Broadway interview

This great new play reveals the dark side of growing up gay

The Daily Beast

February 18, 2024

In “you don’t have to do anything,” two queer teens find connection and disconnection in the early 2000s. The team behind the play discusses its complex themes and drama.

In some ways, you don’t have to do anything (Here Arts Center, to Feb. 23) shouldn’t feel so radical. Ryan Drake’s play ostensibly follows the many growing pains of a gay teenager called Teddy (Yaron Lotan), which seem to flow from his strange friendship with the slightly older teen Clark (Will Dagger). Clark seems more than strange; we are not sure when he is telling the truth or when he is lying, and later his intentions toward Teddy become darker—the consequences flowing into the adult Teddy’s life. Both actors are adults, not teens, which adds another edge to what we see played out.

The setting of this beautifully written, staged, and acted drama is the early 2000s; a time when personal computers are still oddities in bedrooms, and when queer teens (and anyone else with the tech) are beginning to communicate via AIM. What Teddy finds is a riotous world of sexual come-ons and flirtation—but what seems like a world of connection soon comes to feel like a world of disconnection, too. Andrea Abello plays Teddy’s friend Enid, who helps and does not help make him make sense of things, while Miles Elliot plays different men Teddy meets online and in real life.

Directed on a compact stage by Ryan Dobrin, and produced by Pulitzer finalist and playwright Will Arbery, you don’t have to do anything uses lit picture frames to convey the internet; our main focal point is Teddy’s bed—not just as a setting, but what it stands for—desire, violation, privacy, and identity. Cat Raynor’s design, and Bentley Heydt and Molly Tiede’s lighting are outstanding, vital stage presences.

The play is the very opposite of shows like Heartstopper, which seek to valuably affirm young queer identities, and assure its young audiences that “it gets better”; in you don’t have to do anything, the connection between the queer teens, and the effects of their actions on their lives, are darker and more mysterious. Things may get better, but with qualifications and codas—the play doesn’t trace a simply uplifting path to take its characters to the point of present day. The Daily Beast spoke to Lotan, Dagger, Drake, Dobrin, and Arbery about the play; this is condensed and edited from the conversation.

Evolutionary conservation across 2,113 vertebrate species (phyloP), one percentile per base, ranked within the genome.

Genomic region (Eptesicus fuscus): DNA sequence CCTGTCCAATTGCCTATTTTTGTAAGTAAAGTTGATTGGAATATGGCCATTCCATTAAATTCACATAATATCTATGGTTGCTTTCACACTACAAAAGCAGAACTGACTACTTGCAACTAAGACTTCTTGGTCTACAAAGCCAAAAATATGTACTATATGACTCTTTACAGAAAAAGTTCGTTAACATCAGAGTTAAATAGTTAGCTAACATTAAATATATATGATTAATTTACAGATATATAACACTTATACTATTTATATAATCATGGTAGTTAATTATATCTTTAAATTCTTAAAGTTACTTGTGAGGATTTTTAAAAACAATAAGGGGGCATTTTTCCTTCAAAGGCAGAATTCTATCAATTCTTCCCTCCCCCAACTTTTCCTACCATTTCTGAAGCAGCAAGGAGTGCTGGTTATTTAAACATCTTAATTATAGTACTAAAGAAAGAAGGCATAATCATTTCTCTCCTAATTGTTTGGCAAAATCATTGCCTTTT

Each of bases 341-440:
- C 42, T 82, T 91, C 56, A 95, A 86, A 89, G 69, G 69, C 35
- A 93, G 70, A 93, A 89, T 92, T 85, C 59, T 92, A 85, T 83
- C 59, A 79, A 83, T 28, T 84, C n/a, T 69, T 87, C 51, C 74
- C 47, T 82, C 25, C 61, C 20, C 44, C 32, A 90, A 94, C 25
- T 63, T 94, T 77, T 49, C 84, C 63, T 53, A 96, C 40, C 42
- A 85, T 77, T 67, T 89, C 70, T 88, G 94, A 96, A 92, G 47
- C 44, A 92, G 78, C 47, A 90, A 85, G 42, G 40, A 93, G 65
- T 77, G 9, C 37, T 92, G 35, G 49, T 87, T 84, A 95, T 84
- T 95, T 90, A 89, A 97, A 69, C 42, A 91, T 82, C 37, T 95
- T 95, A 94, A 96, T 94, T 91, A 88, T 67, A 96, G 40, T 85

Yaron Lotan: Teddy goes through a lot in the play, and I approach it as a wild ride that I just have to stay on until the end.

Will Dagger: In terms of playing different ages and different layers of reality, so much of it is in the writing. It’s a ride we’re on, we play each moment truthfully; we reveal more of ourselves moment to moment. I mostly think of Clark as someone who’s lonely and wants to hang out. A lot of it is just relatable impulses. It’s written so well, his psychology is clear. He acts on impulses that in real life I wouldn’t.

The Daily Beast: The play feels like the queer teen flipside of Heartstopper?

Ryan Drake: It all started with a conversation with queer people; one admitted that they had basically jerked off with adult men when they were 13 years old. And then someone else was like: “Me too.” And I was like, “Oh, I did that too.” We all had the realization collectively that we were doing bad things on the internet because there was nowhere else to do it. The first time I jerked off with a stranger online was this guy, who—it wasn’t until adulthood that I realized this—had kind of sexually assaulted me at a sleepover. I didn’t want to write a play about that, but it seemed like the best vehicle to talk about it.

The play’s ending comes from me thinking: “Let’s go further.” The more I uncover memories, the more complicated and confusing it is; the more it feels like I dreamed them. The slipperiness of that felt exciting to me. I wrote the last five to 10 minutes of the play to challenge my own sense of memory.